Empowering Coaches Step-By-Step

Participation Trophies For Youth Football More On Why I'm Not a Fan

Dealing with parents when coaching youth football










Participation Trophies, for youth football, I’m not a fan. In my program we do not award trophies for participating. We are not YMCA every game ends in a tie- we don’t keep score soccer thing. While we make sure to be inclusive in practice and have fun, we compete in everything we do because that is what makes our teams better and it simulates what our players will see in the real world

. While finishing the season and attending practice are very good things that teach consistency and commitment, things a player can take pride in- that will not earn you a shiny trophy at my program. Just like just showing up will rarely get you a promotion at work and a great GPA in college.

At school and your place of work, showing up is expected, you don’t get a “prize” just for being there. Unfortunately many of our youth are being trained by society that they should be rewarded and celebrated for “showing up.” I overheard someone in a restaurant talking about having to take off of work to attend a Kindergarten “graduation.” Are you serious? How does someone not “graduate” from Kindergarten? Did they color outside the lines or not nap well during nap time? Did they not pass the final exam on how to tie their shoes properly? Seriously, these days we are celebrating something any person that can breathe can do.

What’s next awards for not getting hit by a bus? For being able to breathe, go the restroom, wake up before noon? Mediocrity is being celebrated  to make kids feel good about themselves. But what happens when Junior goes off to college or gets a real job and there is no one standing over his shoulder patting him on the back for doing what every able bodied person is expected to consistently do as an absolute minimum threshold for continuation of that gig?

Kids today are being shielded from adversity and disappointment. Well meaning but crippling “helicopter parents” are raising a generation of kids who will be reliant on their parents for support and resentful of those who don’t celebrate their every breath. A generation of self indulgent kids who feel entitled to “awards” they have not earned and kids who feel resentful of those who win the awards in real life. Don’t believe me? CBS did a study and polls and most Millenials do not think they are “adults” until age 30: //www.dailywire.com/news/14747/what-age-do-millennials-consider-themselves-adults-aaron-bandler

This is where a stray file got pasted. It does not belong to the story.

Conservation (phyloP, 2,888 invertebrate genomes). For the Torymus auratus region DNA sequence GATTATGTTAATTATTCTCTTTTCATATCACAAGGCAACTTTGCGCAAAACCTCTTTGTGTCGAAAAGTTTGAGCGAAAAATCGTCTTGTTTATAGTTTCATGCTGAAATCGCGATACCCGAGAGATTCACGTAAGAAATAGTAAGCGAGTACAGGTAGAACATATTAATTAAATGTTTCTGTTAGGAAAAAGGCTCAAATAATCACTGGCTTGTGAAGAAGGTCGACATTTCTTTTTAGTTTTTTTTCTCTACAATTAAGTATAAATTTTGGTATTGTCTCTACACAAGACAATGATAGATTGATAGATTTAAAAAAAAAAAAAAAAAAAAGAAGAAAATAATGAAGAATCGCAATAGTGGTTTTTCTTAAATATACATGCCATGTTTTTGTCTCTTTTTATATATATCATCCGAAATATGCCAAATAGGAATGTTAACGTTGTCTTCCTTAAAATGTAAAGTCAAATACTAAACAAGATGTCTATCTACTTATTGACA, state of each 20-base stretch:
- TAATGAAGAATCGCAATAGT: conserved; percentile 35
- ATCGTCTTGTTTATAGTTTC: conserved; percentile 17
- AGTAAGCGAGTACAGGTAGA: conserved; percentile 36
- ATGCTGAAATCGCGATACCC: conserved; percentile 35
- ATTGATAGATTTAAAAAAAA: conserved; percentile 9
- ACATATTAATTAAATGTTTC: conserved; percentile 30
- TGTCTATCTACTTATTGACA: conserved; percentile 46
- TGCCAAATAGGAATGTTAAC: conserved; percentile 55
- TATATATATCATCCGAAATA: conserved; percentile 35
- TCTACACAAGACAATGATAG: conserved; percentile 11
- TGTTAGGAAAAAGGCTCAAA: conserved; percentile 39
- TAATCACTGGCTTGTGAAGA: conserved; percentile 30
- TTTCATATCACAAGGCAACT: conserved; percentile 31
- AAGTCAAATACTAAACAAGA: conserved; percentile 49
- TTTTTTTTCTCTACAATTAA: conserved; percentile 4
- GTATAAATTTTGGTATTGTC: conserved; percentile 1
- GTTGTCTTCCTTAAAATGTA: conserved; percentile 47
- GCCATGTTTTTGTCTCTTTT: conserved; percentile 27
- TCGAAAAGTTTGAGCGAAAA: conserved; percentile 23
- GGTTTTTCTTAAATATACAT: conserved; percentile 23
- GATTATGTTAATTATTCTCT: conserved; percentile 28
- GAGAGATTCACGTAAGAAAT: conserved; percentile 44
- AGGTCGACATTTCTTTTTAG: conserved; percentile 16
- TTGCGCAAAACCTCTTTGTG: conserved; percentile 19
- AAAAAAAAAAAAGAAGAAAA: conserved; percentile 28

That’s one of the reasons I love the true meritocracy of youth football. There is a clear winner and loser in each game. Well coached teams take the field with the players that give them the best chance to win. The game is a competition with a very visible scoreboard, clearly showing the results for all to see. When coached well, youth football can help kids compete on the field and more importantly in life.

For us we encourage competition. Every drill has a winner and a loser. From who can get their first foot down the quickest to who has the best angle and pad level on a blocking fit. Kids love and thrive on competition.  A player doesn’t have to be a great athlete to have the best stance, be the first in line or win against his opponent in the board drill, but he does have to listen and effort well. The player has to be focused, work hard, be consistent, beccoachable and effort to get the most out of what he has to compete well.

Trophies are for achieving excellence. Only Championship Banners hang from our fence- and we only award trophies for teams that have won championships. It doesn’t mean that your kids are losers because they weren’t champions, it means your team did not achieve a level of excellence that was worthy of winning a championship.We dont hand out trophies for showing up. That isnt how it happens in the real world- yet (thank goodness) On a personal basis I’m a HUGE fan of playing outstanding fundamental football- playing well. When you do that, over time the wins and championships will take care of themselves.

Here is how a College Baseball coach feels about participation trophies and how they are hurting kids in the long run:


Youth Football- the Winning Way.Winning Youth Football a Step by Step Plan Book

Youth Football Coaching Book
Winning Youth Football Book

About The Author

Related posts

1 Comment

  1. Gabe Peterson

    Good post!

    I try to see both sides. For the sake of argument I will say that we live in a time where 70% of our society is overweight. If a kid is encouraged by a $5 trophy after dedicating 70-80 hours of practice/exercise then I’m all for it. As long as they know it is for participation and not “winning” then so be it. When I look at high school sports and the tradition of the “Letter Jacket” which is essentially given for reaching a minimum level of participation. In the grand scheme of things it is a time honored tradition to show one’s participation.

    Gabe Peterson


Leave a Reply

Your email address will not be published. Required fields are marked *